Thursday, 20 September 2012 21:03

Spicing Up Your Novel Featured

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How many times have you finished reading a book and thought that the story might have become a great one, if only the author had worked on it a little more? If so, what you’re saying is that the author missed some important elements of storytelling when writing the novel. To avoid making the same mistake, consider the four elements of storytelling below when writing your own novel.

The Element of Conflict

Conflict in fiction refers to anything that acts as an obstacle to the protagonist achieving his aim. When you assess your story, consider if the events are running too smoothly and whether the protagonist is being opposed or tested at all. If not, then inject conflict to create more friction and excitement in the tale.

Not all conflict has to be huge, destructive or violent. In fact, sometimes, conflict does not even involve others. An external conflict can be something as simple as the protagonist having a flat tire when he has an important appointment to go to. An example of an inner conflict is a phobia or flaw in the protagonist’s personality. The idea is to pile on the problems and investigate how the protagonist deals with them.

The Element of Jeopardy

Always remember to place your protagonist in jeopardy. This means that the more he has to lose or the more possibility of failure on his part, the more exciting your story will be. Your protagonist has to lose (or, at least, be at risk of losing) everything.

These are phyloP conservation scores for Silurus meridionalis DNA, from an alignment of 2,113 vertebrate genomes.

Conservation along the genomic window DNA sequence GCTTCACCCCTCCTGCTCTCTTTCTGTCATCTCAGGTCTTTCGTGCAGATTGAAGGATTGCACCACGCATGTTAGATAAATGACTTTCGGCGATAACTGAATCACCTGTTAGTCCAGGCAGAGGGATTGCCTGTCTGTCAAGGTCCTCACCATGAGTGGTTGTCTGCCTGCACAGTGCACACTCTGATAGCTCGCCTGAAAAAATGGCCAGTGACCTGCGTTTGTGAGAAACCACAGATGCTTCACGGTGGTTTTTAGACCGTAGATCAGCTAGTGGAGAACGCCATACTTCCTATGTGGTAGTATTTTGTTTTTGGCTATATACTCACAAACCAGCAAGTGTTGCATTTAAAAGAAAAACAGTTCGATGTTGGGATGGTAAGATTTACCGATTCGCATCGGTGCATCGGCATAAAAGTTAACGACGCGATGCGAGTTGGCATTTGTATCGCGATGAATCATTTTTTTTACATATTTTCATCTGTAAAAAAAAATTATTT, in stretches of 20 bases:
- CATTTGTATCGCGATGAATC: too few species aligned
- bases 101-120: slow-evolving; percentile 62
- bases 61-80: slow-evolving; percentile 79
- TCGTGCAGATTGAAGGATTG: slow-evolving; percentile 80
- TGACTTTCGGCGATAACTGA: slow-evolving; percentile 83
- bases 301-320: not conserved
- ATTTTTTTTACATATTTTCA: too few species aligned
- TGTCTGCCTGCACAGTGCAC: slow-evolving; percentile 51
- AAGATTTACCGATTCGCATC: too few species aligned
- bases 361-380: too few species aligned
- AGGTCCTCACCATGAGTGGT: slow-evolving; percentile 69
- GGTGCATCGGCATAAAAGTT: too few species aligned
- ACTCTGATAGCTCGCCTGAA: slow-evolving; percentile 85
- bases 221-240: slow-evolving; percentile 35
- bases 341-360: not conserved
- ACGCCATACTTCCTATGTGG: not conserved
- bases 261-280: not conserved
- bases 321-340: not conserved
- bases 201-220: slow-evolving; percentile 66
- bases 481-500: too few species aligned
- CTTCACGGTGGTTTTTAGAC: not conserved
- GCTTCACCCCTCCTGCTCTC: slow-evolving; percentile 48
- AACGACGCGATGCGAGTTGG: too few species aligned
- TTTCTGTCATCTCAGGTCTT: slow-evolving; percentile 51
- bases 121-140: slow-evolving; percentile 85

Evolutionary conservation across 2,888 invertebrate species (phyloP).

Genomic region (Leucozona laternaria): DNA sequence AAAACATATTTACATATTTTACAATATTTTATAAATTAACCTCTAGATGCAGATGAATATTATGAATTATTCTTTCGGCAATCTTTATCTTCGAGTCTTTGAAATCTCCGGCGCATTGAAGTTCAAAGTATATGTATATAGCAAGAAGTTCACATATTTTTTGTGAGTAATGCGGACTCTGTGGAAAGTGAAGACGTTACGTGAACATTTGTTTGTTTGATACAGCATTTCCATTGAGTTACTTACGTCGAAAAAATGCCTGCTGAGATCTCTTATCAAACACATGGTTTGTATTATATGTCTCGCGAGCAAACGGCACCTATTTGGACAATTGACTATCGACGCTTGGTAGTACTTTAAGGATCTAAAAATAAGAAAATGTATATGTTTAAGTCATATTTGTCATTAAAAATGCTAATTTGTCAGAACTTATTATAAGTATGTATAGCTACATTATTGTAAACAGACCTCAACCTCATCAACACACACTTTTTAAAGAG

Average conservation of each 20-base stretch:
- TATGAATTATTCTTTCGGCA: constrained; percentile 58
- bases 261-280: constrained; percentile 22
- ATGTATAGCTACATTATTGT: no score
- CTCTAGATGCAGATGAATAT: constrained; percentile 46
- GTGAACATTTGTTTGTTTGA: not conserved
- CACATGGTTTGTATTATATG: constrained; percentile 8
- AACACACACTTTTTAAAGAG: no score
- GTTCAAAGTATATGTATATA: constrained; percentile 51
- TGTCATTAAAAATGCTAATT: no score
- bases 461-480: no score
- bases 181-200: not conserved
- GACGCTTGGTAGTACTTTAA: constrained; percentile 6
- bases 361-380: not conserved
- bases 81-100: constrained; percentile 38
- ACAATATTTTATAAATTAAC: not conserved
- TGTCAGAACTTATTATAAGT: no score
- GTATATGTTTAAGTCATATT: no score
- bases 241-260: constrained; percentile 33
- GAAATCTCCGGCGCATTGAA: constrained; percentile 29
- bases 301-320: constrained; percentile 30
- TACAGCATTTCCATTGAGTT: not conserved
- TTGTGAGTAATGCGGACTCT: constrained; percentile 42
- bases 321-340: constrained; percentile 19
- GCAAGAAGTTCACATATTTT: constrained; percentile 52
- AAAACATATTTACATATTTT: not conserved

The Element of Action

Today, the average reader has been conditioned by television and wants stories that are fast-paced, move quickly and have crisp dialogue. In literary terms, especially for commercial fiction, authors are expected to do the same in their books. Here are some tips to ensure that you have enough action in your story:

  • Don’t have too many minor characters crowding your novel
  • Make sure you avoid elaborate sketches of location and setting
  • Don’t spend precious words on long conversations that have no bearing on the tale whatsoever
  • Plot your tale so that there are ‘story points’ (thrilling points of drama which propel the protagonist on to the next event in the story) throughout your novel

The Element of Tension

Tension means always playing the game of ‘cat and mouse’ with the reader. Never reveal all of the information at once. Tell the reader enough so that he follows the story and his pulse quickens, but not so much that he can guess the plot. To create tension, authors focus on the element of atmosphere – scenes are written in short and tight sentences, thereby, making the text appear clipped or in staccato tones.

The best example of how to create tension appears in ghost stories. Authors often rely on a gathering storm, which casts a sinister darkness on an abandoned house off a lonely lane. The protagonist is drawn to the house. The front door shuts behind him dramatically. Suddenly, there is a gust of wind and the protagonist looks up. He has just enough time to step away and avoid the chandelier crashing down on him.

As you can see, when conflict, jeopardy, action and tension are used, a simple story becomes more exciting and helps the reader resonate with the protagonist’s predicament. Use the suggestions made above to ensure that your tale is developed properly and, without doubt, it will become irresistible to publishers and readers alike.

By Aneeta Sundararaj

This article was first published on Suite.101:

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Read 704 times Last modified on Wednesday, 17 November 2021 19:13

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